1st Sunday of Advent
1st Sunday of Advent
Prayer of longing for God's coming...
That first reading is a cry from the very depths of the human heart, surely one that we can all identify with. It is also a cry of great insight and wisdom. It recognises our failings our sins, our responsibility, it is honest, we have rebelled against God and our sins have damaged not just us but those around us, our family those we love, even the society in which we live. At the same time it asks for an explanation, why has God let this happen, why has he let us sin and make such a mess of things, and it contains that great prayer of longing 'Oh that you would tear open the heavens and come down. At your presence the mountains would melt'. If we fee like this even if only sometimes it is a sign that our spiritual life is alive and growing.
... and God's response
The response to this cry is the cross. On the cross Our Saviour Jesus Christ shouldering the effects and consequences of all sin cries out a similar question: "My God my God why have you forsaken me", and answers the longing prayer 'Oh that you would tear open the heavens and come down. At your presence the mountains would melt'. Yet he answers it in an utterly unexpected way. Not in mountain melting glory but in humble resignation to and obedience of the Father's will on the cross, in the quietness of the resurrection and in placing the good news of salvation, the word of God, above all in the Blessed Eucharist into the hands of his apostles and disciples.
I don't ask why has he not revealed himself to the whole world, and made everyone worship and obey him, I just observe that he has chosen to work through his Church, through his apostles, their successors and us. Thus St Paul's prayer, I thank him for all the graces you have received. For your teachers and preachers, the gifts of the spirit to keep you steady and blameless while you are waiting.
Meaning of the time of expectant waiting...
Waiting is the key. The answer, the response given on the cross has yet to be fully revealed. Holy Mass, the Blessed Eucharist always looks forward, "we proclaim your Death, O Lord, and profess your Resurrection until you come again." The Eucharist is a celebration a joyful gathering of the Church but it has to be as well a time of silence, for watching and waiting. This is the heart of Advent. A season of expectant waiting. As Jesus teaches in the gospel "this time of waiting is like a man going abroad, he has left his servants in charge, each with his own task. But he is coming back. So be ready be awake. Keep watch. Those who spend time before the Blessed Sacrament watching, waiting will understand this above all.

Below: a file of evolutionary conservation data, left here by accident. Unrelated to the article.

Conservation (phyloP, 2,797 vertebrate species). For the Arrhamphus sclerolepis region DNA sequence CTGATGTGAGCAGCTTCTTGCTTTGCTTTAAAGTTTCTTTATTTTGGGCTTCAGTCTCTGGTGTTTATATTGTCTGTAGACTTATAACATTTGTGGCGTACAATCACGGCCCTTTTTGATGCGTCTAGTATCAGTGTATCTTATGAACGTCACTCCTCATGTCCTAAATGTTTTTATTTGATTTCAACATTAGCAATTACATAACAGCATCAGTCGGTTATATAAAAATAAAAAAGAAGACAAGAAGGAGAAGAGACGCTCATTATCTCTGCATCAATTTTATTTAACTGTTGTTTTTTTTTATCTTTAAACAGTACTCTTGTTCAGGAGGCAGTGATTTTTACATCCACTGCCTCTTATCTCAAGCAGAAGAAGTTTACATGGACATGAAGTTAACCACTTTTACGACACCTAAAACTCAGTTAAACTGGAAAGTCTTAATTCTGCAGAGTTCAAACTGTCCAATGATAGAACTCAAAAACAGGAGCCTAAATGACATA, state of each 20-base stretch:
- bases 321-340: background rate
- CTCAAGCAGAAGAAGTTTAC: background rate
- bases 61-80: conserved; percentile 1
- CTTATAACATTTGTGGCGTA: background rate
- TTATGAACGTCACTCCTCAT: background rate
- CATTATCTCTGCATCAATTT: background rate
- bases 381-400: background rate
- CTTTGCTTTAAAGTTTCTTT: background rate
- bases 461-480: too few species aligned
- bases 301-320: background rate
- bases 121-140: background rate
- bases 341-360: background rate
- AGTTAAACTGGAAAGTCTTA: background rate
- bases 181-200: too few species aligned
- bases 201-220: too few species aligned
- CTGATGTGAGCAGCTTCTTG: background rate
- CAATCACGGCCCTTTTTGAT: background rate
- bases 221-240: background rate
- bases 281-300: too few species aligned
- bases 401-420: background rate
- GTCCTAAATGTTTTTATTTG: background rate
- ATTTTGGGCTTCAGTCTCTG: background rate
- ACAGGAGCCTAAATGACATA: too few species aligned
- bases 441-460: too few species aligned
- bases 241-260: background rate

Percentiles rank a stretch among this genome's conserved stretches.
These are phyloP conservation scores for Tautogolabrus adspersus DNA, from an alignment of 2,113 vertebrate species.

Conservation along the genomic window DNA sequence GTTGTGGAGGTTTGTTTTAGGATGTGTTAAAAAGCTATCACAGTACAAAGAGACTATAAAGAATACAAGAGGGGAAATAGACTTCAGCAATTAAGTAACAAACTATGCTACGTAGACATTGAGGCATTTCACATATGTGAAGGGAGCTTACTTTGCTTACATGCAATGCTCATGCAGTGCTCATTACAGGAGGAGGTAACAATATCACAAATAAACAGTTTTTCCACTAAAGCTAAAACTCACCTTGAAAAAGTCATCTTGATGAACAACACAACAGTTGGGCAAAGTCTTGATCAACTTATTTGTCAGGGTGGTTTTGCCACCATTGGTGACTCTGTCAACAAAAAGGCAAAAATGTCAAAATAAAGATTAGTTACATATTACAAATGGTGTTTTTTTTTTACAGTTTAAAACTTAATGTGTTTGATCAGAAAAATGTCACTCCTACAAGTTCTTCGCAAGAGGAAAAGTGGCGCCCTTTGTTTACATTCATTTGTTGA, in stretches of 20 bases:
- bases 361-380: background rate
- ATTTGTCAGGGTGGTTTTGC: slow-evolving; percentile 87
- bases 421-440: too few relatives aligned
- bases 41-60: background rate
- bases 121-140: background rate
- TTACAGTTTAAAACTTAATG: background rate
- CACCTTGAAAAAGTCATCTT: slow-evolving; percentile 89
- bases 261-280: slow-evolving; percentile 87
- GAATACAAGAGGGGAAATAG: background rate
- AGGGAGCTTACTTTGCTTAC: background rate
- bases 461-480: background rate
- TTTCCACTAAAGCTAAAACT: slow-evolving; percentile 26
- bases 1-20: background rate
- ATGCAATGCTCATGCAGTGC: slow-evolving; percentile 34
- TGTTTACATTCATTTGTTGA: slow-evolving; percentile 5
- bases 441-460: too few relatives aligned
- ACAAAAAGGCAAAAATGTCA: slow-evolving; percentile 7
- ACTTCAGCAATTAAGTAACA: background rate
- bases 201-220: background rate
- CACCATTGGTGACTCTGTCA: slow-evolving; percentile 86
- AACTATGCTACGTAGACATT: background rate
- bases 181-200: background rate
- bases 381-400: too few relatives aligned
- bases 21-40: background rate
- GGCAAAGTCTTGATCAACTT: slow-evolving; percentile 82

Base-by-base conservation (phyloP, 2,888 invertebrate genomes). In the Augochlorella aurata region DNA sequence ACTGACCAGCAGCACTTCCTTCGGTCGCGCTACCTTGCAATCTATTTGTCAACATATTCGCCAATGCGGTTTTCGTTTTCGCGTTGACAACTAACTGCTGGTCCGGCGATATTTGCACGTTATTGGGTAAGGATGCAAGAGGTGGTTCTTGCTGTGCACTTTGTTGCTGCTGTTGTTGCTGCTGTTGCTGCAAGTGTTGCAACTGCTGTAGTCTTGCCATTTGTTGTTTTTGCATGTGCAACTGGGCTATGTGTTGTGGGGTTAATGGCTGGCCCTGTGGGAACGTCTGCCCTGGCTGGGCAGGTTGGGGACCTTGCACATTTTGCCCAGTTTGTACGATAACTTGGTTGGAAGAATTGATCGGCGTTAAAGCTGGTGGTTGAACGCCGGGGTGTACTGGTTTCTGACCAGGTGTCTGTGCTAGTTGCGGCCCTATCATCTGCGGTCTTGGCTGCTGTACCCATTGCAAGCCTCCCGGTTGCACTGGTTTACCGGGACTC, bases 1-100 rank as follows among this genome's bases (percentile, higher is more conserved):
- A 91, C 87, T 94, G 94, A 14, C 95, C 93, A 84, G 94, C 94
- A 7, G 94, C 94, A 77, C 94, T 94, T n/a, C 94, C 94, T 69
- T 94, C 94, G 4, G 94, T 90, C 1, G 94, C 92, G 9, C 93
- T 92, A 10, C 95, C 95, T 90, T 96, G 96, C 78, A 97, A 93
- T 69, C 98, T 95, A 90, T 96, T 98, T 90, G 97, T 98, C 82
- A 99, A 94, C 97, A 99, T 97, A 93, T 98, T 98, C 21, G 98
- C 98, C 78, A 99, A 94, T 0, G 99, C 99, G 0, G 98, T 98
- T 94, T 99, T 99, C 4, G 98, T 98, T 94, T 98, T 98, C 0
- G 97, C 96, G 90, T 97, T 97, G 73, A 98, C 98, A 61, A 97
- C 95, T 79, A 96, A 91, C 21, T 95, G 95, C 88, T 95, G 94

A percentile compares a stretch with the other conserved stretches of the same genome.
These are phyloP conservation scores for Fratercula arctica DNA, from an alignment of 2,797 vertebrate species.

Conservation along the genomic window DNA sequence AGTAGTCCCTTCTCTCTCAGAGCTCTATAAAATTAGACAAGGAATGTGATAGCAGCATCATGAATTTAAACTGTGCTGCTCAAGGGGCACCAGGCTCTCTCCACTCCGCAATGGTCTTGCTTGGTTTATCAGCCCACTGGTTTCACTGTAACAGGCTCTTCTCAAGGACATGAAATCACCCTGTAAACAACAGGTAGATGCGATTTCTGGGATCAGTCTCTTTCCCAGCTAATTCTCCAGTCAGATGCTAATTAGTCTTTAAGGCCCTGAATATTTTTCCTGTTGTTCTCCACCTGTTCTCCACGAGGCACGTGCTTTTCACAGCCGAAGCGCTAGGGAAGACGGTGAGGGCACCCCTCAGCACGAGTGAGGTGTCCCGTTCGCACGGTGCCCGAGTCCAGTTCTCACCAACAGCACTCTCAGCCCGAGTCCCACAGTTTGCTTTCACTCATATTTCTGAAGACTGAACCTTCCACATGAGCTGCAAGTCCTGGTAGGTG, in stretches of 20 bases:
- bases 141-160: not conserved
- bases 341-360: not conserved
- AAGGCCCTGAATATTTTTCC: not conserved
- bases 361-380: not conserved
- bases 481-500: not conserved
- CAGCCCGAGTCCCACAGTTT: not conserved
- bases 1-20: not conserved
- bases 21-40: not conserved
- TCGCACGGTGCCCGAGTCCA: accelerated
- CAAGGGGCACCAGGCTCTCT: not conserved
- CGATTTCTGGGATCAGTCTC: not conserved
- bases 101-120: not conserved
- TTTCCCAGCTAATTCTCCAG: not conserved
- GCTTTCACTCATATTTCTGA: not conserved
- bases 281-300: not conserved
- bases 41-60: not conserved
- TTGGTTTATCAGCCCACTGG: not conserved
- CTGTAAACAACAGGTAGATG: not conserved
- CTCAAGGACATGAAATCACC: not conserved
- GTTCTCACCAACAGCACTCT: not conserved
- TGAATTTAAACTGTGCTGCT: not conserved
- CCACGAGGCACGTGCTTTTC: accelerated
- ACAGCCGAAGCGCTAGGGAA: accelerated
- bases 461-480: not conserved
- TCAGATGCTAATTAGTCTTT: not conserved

The voice in the first reading had repented and looked longingly to God and hoped for him to act. The answer of the cross has abolished the power of sin over us but not our ability to choose sin to give it power over us. Part of our wakefulness, part of our task part of waiting has to be turning from sin. The longer we postpone facing our sins the more likely we will die with them on us or the Lord will come. Each time we turn away to sin we back away from Our Lord, in consequence we grow weaker, the devil is closer, our sins don't seem so bad, we end up saying I have no sins. I never go to confession. Thank you Jesus but that's one of your seven sacraments I don't need. All the readings today ask each of us when did you last go to confession. The whole of Advent begs us to take to heart that first reading. To embrace that presence which melts the mountains and which comes to us through the Church and above all through her Sacraments. Go to confession this Advent.